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Estimation of individual reference intervals in small sample sizes

Tidsskriftartikel - 2007

Resume

In occupational health studies, the study groups most often comprise healthy subjects performing their work. Sampling is often planned in the most practical way, e.g., sampling of blood in the morning at the work site just after the work starts. Optimal use of reference intervals requires that the population, on which the reference interval is based, is representative for the study group in question. The International Federation of Clinical Chemistry and Laboratory Medicine (IFCC) recommends estimating reference interval on at least 120 subjects. It may be costly and difficult to gain group sizes of that order of magnitude for all topics in question. Therefore, new methods to estimate reference intervals for small sample sizes are needed. We present an alternative method based on variance component models. The models are based on data from 37 men and 84 women taking into account biological variation from various variables such as gender, age, BMI, alcohol, smoking, and menopause. The reference intervals were compared to reference intervals calculated using IFCC recommendations. Where comparable, the IFCC calculated reference intervals had a wider range compared to the variance component models presented in this study. The presented method enables occupational health researchers to calculate reference intervals for specific groups, i.e. smokers versus non-smokers, etc. In conclusion, the variance component models provide an appropriate tool to estimate reference intervals based on small sample sizes.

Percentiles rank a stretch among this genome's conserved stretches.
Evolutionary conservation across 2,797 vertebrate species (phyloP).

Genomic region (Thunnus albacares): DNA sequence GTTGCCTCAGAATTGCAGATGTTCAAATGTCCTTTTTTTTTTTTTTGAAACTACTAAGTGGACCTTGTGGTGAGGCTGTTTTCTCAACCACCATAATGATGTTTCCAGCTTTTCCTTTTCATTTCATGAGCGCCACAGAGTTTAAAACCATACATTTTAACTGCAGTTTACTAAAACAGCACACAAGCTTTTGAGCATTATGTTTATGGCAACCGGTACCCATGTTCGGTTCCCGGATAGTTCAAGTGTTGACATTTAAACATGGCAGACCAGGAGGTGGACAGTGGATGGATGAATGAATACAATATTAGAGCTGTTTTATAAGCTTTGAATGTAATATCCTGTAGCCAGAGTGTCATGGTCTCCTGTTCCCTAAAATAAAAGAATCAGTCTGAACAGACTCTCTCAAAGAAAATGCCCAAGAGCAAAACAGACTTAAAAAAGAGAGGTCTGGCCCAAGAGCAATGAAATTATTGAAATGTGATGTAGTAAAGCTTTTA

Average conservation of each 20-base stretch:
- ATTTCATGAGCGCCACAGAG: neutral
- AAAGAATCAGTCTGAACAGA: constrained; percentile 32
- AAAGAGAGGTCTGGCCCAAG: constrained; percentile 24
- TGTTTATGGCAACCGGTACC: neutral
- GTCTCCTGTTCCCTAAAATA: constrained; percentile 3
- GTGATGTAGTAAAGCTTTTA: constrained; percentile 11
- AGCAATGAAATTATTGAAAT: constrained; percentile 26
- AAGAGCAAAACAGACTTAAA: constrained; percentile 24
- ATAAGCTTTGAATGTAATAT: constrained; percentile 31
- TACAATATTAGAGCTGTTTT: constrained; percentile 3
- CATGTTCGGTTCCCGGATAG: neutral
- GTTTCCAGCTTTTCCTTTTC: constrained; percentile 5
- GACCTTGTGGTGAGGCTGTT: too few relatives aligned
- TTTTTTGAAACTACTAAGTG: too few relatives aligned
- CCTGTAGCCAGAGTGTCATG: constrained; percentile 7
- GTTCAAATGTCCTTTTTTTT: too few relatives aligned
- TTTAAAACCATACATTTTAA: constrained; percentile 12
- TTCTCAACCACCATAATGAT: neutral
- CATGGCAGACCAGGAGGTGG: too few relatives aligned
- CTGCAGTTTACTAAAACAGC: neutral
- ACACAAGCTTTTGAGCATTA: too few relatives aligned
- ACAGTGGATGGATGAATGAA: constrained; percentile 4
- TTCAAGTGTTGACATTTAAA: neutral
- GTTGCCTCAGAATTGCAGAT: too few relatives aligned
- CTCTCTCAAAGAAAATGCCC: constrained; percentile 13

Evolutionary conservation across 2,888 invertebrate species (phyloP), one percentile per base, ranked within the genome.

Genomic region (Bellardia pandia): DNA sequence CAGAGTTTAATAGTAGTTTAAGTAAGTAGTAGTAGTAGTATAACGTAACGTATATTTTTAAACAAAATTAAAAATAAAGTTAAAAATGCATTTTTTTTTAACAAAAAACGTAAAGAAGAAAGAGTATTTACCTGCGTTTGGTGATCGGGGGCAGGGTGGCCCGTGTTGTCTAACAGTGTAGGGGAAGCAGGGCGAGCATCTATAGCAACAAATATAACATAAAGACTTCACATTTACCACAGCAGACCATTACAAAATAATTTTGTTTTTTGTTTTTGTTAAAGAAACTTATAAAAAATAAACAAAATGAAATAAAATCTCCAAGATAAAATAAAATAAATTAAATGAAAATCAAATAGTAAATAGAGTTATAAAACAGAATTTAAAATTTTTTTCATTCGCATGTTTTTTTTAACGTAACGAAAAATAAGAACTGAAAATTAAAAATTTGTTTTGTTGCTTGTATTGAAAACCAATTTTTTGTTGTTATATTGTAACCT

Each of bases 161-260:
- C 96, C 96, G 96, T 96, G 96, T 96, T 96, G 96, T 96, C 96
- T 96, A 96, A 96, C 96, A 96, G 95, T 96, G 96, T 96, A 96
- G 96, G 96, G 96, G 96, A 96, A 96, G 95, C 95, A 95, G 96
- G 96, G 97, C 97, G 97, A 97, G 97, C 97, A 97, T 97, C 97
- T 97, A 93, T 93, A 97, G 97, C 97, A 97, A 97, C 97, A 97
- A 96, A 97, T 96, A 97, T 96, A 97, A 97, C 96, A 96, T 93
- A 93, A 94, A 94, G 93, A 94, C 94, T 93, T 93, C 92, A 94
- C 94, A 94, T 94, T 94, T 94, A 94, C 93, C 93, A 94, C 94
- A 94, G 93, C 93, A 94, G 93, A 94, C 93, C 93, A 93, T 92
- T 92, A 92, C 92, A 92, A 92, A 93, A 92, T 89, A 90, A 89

Reference

Hansen ÅM, Garde AH, Eller N. Estimation of individual reference intervals in small sample sizes. Int J Hyg Environ Health 2007;210(3-4):471-478.
doi: 10.1016/j.ijheh.2007.01.012

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